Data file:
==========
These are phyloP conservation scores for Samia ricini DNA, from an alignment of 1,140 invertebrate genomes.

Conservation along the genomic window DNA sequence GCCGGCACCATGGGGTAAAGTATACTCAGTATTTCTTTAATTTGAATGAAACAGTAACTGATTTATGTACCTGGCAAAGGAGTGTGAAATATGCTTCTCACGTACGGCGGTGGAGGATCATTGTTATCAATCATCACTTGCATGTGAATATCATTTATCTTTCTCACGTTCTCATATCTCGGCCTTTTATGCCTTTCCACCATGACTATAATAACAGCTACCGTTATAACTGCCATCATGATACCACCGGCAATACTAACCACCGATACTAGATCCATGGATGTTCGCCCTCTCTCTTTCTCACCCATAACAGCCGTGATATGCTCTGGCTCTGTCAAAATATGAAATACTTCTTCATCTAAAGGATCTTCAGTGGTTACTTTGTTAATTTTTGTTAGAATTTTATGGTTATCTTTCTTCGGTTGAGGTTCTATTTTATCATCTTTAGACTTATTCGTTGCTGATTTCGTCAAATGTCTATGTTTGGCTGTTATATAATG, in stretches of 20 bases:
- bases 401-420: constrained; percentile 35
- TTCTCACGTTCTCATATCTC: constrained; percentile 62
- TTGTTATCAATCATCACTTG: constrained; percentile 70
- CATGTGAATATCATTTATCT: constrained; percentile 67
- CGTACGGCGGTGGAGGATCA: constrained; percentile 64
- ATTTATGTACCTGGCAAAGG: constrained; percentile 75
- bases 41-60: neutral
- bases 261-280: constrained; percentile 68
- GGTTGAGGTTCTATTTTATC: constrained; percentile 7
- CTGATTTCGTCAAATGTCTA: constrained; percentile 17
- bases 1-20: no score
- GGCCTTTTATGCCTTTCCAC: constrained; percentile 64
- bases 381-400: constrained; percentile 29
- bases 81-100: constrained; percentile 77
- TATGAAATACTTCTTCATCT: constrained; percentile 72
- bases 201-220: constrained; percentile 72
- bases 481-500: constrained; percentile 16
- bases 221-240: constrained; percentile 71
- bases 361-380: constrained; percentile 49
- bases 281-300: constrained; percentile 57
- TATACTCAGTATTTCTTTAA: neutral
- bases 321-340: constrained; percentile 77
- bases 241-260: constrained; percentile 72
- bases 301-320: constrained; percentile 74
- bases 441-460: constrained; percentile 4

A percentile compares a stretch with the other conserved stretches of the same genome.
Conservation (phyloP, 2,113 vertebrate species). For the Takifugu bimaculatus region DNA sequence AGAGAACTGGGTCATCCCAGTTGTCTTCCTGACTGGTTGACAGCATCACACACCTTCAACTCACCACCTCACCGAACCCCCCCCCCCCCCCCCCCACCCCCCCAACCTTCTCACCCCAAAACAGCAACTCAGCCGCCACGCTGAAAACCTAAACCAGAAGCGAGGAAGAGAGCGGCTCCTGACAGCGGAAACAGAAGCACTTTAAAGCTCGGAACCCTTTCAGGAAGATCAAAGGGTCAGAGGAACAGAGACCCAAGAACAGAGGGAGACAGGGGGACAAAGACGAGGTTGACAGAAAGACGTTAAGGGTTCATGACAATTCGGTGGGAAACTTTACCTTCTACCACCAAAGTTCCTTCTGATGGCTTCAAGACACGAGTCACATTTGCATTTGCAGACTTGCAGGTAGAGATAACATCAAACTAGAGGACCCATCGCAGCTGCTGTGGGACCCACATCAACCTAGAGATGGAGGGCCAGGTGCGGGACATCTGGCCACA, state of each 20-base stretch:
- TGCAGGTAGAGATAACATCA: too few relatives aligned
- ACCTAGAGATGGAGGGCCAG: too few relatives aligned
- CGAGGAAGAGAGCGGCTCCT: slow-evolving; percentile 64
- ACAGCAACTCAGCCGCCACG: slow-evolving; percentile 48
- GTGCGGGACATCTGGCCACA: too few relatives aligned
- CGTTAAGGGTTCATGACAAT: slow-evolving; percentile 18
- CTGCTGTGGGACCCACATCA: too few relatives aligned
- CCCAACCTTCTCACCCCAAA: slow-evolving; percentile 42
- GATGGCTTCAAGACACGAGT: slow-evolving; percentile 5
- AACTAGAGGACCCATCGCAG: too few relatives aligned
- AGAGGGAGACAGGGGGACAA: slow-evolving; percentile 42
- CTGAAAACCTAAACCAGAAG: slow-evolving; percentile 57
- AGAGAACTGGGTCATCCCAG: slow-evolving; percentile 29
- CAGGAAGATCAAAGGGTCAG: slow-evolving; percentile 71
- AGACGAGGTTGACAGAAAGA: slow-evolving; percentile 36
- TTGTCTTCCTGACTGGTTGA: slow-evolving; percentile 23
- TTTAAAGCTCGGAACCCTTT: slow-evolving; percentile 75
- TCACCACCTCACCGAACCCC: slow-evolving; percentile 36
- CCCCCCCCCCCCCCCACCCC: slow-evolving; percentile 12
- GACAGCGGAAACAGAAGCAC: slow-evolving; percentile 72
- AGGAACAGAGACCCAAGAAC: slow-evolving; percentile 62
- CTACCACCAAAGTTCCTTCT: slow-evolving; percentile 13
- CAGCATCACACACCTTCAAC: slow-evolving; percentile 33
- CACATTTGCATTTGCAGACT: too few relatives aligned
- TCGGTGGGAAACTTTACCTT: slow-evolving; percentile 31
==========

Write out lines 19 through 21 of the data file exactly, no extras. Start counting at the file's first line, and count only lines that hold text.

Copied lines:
- bases 481-500: constrained; percentile 16
- bases 221-240: constrained; percentile 71
- bases 361-380: constrained; percentile 49